File Size : 36. 64 MB
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The extraordinary story of the Druce-Portland affair, one of the most notorious, tangled and bizarre legal cases of the late Victorian and Edwardian eras. In 1897 an elderly widow, Anna Maria Druce, made a strange request of the London Ecclesiastical Court: it was for the exhumation of the grave of her late father-in-law, T.C. Druce. Behind her application lay a sensational claim: that Druce had been none other than the eccentric and massively wealthy 5th Duke of Portland, and that the – now dead – Duke had faked the death of his alter ego. When opened, Anna Maria contended, Druce's coffin would be found to be empty. And her children, therefore, were heirs to the Portland millions. The legal case that followed would last for ten years. Its eventual outcome revealed a dark underbelly of lies lurking beneath the genteel facade of late Victorian England.

Literary Journalism On Trial

Author : Kathy Roberts Forde
ISBN : 155849653X
Genre : Language Arts & Disciplines
File Size : 30. 75 MB
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In November 1984, Jeffrey Masson filed a libel suit against writer Janet Malcolm and the New Yorker, claiming that Malcolm had intentionally misquoted him in a profile she wrote for the magazine about his former career as a Freud scholar and administrator of the Freud archives. Over the next twelve years the case moved up and down the federal judicial ladder, at one point reaching the U.S. Supreme Court, as lawyers and judges wrestled with questions about the representation of "truth" in journalism and, by extension, the limits of First Amendment protections of free speech. Had a successful Freudian scholar actually called himself an "intellectual gigolo" and "the greatest analyst who ever lived"? Or had a respected writer for the New Yorker knowingly placed false, self-damning words in her subject's mouth? In Literary Journalism on Trial, Kathy Roberts Forde explores the implications of Masson v. New Yorker in the context of the history of American journalism. She shows how the case represents a watershed moment in a long debate between the advocates of traditional and literary journalism and explains how it reflects a significant intellectual project of the period: the postmodern critique of objectivity, with its insistence on the instability of language and rejection of unitary truth in human affairs. The case, Forde argues, helped widen the perceived divide between ideas of literary and traditional journalism and forced the resolution of these conflicting conceptions of truth in the constitutional arena of libel law. By embracing traditional journalism's emphasis on fact and objectivity and rejecting a broader understanding of truth, the Supreme Court turned away from the FirstAmendment theory articulated in previous rulings, opting to value less the free, uninhibited interchange of ideas necessary to democracy and more the "trustworthiness" of public expression. The Court's decision in this case thus had implications that reached beyond the legal realm to the values and norms expressed in the triangular relationship between American democracy, First Amendment principles, and the press.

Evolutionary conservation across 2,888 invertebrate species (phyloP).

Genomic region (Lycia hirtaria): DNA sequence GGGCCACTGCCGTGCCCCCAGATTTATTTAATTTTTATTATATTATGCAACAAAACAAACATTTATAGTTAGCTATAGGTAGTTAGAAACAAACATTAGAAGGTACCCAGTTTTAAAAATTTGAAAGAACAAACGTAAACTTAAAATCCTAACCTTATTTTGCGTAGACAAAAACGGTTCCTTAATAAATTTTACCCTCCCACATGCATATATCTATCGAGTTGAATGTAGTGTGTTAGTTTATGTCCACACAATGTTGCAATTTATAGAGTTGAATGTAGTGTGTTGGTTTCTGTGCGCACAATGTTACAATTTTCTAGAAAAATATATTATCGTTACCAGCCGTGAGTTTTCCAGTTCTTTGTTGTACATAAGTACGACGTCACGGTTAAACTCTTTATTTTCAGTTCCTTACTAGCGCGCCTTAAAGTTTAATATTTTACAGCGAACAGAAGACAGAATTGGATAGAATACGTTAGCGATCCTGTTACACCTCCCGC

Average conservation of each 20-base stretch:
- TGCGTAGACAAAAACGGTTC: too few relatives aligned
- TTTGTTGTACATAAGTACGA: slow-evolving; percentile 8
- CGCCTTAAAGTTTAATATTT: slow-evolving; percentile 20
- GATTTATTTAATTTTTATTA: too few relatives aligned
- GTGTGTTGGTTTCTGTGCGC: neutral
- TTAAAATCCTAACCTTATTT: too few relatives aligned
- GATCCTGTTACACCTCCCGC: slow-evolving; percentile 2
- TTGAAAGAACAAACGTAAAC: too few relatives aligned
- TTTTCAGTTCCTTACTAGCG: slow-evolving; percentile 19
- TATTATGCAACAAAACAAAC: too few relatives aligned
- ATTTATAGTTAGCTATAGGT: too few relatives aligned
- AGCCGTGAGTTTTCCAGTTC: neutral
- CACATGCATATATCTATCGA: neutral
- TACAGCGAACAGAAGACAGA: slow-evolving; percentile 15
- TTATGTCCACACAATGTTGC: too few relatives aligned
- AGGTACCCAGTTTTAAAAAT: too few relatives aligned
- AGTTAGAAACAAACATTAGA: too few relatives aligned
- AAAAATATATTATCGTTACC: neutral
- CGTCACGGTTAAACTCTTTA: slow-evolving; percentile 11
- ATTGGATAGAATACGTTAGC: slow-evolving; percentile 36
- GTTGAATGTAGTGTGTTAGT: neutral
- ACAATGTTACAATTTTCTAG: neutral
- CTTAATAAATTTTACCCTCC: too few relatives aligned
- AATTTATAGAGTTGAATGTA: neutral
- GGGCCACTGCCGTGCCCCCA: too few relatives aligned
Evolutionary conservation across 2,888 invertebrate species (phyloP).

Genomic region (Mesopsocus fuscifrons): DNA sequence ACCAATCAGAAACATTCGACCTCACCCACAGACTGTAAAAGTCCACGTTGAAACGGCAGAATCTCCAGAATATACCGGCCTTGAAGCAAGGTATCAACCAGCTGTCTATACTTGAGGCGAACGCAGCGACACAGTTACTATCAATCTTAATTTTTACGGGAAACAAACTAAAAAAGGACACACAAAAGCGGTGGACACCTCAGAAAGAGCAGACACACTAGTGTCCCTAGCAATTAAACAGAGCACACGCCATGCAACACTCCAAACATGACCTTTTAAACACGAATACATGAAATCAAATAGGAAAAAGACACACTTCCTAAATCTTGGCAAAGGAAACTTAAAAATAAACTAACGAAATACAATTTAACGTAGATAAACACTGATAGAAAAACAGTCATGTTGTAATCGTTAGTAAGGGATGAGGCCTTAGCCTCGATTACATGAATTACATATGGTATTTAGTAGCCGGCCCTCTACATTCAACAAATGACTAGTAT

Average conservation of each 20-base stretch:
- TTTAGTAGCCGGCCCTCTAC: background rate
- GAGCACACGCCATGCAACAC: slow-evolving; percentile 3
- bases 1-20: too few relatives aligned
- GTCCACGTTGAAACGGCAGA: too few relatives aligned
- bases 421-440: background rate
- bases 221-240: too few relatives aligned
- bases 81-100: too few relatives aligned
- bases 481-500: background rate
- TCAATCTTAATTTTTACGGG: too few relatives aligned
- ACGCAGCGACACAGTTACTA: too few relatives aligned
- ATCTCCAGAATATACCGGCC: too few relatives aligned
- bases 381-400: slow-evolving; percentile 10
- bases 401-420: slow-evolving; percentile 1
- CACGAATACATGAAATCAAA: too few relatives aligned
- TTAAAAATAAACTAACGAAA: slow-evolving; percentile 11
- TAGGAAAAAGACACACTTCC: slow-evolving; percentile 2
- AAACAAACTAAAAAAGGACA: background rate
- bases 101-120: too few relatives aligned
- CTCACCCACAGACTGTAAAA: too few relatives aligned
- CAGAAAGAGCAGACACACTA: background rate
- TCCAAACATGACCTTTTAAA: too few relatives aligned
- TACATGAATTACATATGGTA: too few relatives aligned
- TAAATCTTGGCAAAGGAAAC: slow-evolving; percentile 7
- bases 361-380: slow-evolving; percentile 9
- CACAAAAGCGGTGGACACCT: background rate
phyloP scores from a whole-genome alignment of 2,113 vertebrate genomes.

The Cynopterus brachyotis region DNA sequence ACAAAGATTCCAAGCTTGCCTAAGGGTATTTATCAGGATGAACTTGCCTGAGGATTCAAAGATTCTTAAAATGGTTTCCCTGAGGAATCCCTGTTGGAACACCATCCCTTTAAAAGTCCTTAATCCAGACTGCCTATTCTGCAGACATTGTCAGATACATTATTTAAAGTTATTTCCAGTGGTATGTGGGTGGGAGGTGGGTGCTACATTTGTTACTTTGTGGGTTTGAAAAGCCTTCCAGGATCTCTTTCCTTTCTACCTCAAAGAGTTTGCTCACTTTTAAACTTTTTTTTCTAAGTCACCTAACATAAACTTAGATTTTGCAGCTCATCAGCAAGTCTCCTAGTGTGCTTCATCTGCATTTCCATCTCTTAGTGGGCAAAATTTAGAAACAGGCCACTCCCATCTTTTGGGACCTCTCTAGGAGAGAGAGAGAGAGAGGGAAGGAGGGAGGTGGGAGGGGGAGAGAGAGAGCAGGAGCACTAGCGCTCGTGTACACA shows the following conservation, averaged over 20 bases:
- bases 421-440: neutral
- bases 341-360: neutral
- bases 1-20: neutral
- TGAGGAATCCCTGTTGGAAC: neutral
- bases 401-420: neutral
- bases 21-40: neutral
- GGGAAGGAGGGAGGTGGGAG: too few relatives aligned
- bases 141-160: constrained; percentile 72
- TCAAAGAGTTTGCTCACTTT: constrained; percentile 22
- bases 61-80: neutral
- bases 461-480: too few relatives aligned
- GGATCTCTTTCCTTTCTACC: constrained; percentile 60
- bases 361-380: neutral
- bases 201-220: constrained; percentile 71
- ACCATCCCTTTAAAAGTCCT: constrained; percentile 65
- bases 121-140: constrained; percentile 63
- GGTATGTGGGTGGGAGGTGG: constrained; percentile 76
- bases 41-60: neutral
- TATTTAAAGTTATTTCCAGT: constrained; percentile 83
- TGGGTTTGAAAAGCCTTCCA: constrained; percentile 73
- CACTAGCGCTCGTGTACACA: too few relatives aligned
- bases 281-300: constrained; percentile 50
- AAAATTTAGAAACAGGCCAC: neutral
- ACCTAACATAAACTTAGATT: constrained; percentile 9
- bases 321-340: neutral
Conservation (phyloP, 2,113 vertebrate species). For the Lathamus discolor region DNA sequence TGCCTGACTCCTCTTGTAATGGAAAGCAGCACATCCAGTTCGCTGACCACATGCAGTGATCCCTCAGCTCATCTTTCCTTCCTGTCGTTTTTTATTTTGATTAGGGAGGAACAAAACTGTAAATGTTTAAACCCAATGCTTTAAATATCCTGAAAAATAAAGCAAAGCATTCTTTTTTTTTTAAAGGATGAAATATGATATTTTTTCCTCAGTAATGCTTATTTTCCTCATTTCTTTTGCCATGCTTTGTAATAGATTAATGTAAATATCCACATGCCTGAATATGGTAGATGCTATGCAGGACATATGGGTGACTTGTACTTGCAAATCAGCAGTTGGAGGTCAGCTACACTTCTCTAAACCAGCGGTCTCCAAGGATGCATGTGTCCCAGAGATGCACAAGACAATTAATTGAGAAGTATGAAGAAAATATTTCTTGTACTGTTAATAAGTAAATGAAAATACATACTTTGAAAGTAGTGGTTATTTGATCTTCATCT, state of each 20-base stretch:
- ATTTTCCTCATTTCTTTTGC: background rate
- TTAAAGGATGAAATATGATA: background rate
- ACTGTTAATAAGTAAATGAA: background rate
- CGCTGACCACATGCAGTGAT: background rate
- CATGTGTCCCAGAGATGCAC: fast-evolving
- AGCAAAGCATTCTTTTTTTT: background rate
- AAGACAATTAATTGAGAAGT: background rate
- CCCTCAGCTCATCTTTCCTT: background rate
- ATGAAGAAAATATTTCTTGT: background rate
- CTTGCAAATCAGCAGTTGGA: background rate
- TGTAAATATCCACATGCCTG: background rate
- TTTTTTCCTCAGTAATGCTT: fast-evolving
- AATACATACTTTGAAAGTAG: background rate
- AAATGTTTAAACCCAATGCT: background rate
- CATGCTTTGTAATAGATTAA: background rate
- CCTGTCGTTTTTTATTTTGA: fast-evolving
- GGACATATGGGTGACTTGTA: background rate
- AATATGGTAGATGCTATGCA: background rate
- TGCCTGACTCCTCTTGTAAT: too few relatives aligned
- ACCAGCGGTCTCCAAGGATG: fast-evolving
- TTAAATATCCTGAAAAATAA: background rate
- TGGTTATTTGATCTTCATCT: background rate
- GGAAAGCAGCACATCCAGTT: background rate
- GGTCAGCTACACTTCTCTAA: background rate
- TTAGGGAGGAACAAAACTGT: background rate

How One City S Cultural Tradition Shaped American Identity In The Nineteenth Century

Author : Elaine Pigeon
ISBN : IND:30000122542974
Genre : Literary Criticism
File Size : 46. 86 MB
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This work is a welcome addition to the existing scholarship on Henry James. While previous analyses have focused on the writer's New York associations, this study offers a comprehensive examination of James's Boston connections.

Sympathy Madness And Crime

Author : Karen Roggenkamp
ISBN : 1606352873
Genre : Language Arts & Disciplines
File Size : 76. 3 MB